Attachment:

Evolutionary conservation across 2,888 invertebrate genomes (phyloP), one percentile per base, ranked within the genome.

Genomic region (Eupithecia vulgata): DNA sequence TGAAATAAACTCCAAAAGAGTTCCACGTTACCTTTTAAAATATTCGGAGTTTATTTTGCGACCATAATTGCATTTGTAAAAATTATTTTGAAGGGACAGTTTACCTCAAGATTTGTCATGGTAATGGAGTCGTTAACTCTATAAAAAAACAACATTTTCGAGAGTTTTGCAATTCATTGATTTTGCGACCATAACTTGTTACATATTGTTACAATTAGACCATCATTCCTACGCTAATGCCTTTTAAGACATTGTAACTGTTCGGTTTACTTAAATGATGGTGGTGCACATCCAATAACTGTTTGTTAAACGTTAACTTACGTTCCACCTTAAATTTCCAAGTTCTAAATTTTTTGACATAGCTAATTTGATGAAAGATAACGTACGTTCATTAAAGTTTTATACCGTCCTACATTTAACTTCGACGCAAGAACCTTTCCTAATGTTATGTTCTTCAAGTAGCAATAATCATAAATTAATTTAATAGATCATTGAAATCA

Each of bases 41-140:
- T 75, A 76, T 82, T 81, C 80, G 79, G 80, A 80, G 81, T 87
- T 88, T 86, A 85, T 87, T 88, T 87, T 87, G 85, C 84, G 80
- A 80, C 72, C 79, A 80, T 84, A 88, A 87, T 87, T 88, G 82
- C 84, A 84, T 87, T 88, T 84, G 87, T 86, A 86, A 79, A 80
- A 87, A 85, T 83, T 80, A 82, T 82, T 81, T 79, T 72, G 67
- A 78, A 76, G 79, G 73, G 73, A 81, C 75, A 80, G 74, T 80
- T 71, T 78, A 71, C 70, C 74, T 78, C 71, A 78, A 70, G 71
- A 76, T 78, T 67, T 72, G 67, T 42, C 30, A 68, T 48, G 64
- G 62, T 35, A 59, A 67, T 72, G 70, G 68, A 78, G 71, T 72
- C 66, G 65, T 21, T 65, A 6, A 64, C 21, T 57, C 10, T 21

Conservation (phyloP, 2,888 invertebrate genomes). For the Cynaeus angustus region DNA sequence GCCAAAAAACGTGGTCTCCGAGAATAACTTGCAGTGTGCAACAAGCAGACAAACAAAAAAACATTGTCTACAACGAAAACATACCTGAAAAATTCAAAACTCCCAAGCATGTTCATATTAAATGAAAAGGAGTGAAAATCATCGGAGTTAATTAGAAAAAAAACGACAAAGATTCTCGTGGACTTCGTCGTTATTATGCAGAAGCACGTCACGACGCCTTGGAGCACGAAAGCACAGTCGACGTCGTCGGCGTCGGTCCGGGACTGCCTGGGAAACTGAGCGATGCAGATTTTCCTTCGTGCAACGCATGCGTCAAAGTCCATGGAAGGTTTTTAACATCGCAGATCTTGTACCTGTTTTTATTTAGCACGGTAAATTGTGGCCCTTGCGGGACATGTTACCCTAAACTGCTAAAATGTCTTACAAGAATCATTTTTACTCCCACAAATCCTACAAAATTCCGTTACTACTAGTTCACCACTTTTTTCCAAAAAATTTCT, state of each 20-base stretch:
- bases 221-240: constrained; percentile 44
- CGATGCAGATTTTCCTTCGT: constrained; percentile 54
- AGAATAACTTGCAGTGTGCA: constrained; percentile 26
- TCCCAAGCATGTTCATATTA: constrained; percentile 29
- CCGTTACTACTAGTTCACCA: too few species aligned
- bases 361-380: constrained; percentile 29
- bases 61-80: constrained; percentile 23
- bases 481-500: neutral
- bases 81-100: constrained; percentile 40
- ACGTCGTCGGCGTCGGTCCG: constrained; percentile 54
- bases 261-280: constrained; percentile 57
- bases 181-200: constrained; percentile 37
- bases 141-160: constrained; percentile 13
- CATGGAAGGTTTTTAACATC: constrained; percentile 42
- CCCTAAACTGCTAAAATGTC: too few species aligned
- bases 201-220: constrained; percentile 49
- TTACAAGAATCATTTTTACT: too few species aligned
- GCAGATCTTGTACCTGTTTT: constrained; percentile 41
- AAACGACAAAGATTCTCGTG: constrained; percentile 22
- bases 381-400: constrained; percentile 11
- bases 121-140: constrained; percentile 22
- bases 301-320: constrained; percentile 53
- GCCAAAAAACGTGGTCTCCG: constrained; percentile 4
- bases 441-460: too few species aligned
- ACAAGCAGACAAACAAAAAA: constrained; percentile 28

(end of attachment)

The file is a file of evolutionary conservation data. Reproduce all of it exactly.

Evolutionary conservation across 2,888 invertebrate genomes (phyloP), one percentile per base, ranked within the genome.

Genomic region (Eupithecia vulgata): DNA sequence TGAAATAAACTCCAAAAGAGTTCCACGTTACCTTTTAAAATATTCGGAGTTTATTTTGCGACCATAATTGCATTTGTAAAAATTATTTTGAAGGGACAGTTTACCTCAAGATTTGTCATGGTAATGGAGTCGTTAACTCTATAAAAAAACAACATTTTCGAGAGTTTTGCAATTCATTGATTTTGCGACCATAACTTGTTACATATTGTTACAATTAGACCATCATTCCTACGCTAATGCCTTTTAAGACATTGTAACTGTTCGGTTTACTTAAATGATGGTGGTGCACATCCAATAACTGTTTGTTAAACGTTAACTTACGTTCCACCTTAAATTTCCAAGTTCTAAATTTTTTGACATAGCTAATTTGATGAAAGATAACGTACGTTCATTAAAGTTTTATACCGTCCTACATTTAACTTCGACGCAAGAACCTTTCCTAATGTTATGTTCTTCAAGTAGCAATAATCATAAATTAATTTAATAGATCATTGAAATCA

Each of bases 41-140:
- T 75, A 76, T 82, T 81, C 80, G 79, G 80, A 80, G 81, T 87
- T 88, T 86, A 85, T 87, T 88, T 87, T 87, G 85, C 84, G 80
- A 80, C 72, C 79, A 80, T 84, A 88, A 87, T 87, T 88, G 82
- C 84, A 84, T 87, T 88, T 84, G 87, T 86, A 86, A 79, A 80
- A 87, A 85, T 83, T 80, A 82, T 82, T 81, T 79, T 72, G 67
- A 78, A 76, G 79, G 73, G 73, A 81, C 75, A 80, G 74, T 80
- T 71, T 78, A 71, C 70, C 74, T 78, C 71, A 78, A 70, G 71
- A 76, T 78, T 67, T 72, G 67, T 42, C 30, A 68, T 48, G 64
- G 62, T 35, A 59, A 67, T 72, G 70, G 68, A 78, G 71, T 72
- C 66, G 65, T 21, T 65, A 6, A 64, C 21, T 57, C 10, T 21

Conservation (phyloP, 2,888 invertebrate genomes). For the Cynaeus angustus region DNA sequence GCCAAAAAACGTGGTCTCCGAGAATAACTTGCAGTGTGCAACAAGCAGACAAACAAAAAAACATTGTCTACAACGAAAACATACCTGAAAAATTCAAAACTCCCAAGCATGTTCATATTAAATGAAAAGGAGTGAAAATCATCGGAGTTAATTAGAAAAAAAACGACAAAGATTCTCGTGGACTTCGTCGTTATTATGCAGAAGCACGTCACGACGCCTTGGAGCACGAAAGCACAGTCGACGTCGTCGGCGTCGGTCCGGGACTGCCTGGGAAACTGAGCGATGCAGATTTTCCTTCGTGCAACGCATGCGTCAAAGTCCATGGAAGGTTTTTAACATCGCAGATCTTGTACCTGTTTTTATTTAGCACGGTAAATTGTGGCCCTTGCGGGACATGTTACCCTAAACTGCTAAAATGTCTTACAAGAATCATTTTTACTCCCACAAATCCTACAAAATTCCGTTACTACTAGTTCACCACTTTTTTCCAAAAAATTTCT, state of each 20-base stretch:
- bases 221-240: constrained; percentile 44
- CGATGCAGATTTTCCTTCGT: constrained; percentile 54
- AGAATAACTTGCAGTGTGCA: constrained; percentile 26
- TCCCAAGCATGTTCATATTA: constrained; percentile 29
- CCGTTACTACTAGTTCACCA: too few species aligned
- bases 361-380: constrained; percentile 29
- bases 61-80: constrained; percentile 23
- bases 481-500: neutral
- bases 81-100: constrained; percentile 40
- ACGTCGTCGGCGTCGGTCCG: constrained; percentile 54
- bases 261-280: constrained; percentile 57
- bases 181-200: constrained; percentile 37
- bases 141-160: constrained; percentile 13
- CATGGAAGGTTTTTAACATC: constrained; percentile 42
- CCCTAAACTGCTAAAATGTC: too few species aligned
- bases 201-220: constrained; percentile 49
- TTACAAGAATCATTTTTACT: too few species aligned
- GCAGATCTTGTACCTGTTTT: constrained; percentile 41
- AAACGACAAAGATTCTCGTG: constrained; percentile 22
- bases 381-400: constrained; percentile 11
- bases 121-140: constrained; percentile 22
- bases 301-320: constrained; percentile 53
- GCCAAAAAACGTGGTCTCCG: constrained; percentile 4
- bases 441-460: too few species aligned
- ACAAGCAGACAAACAAAAAA: constrained; percentile 28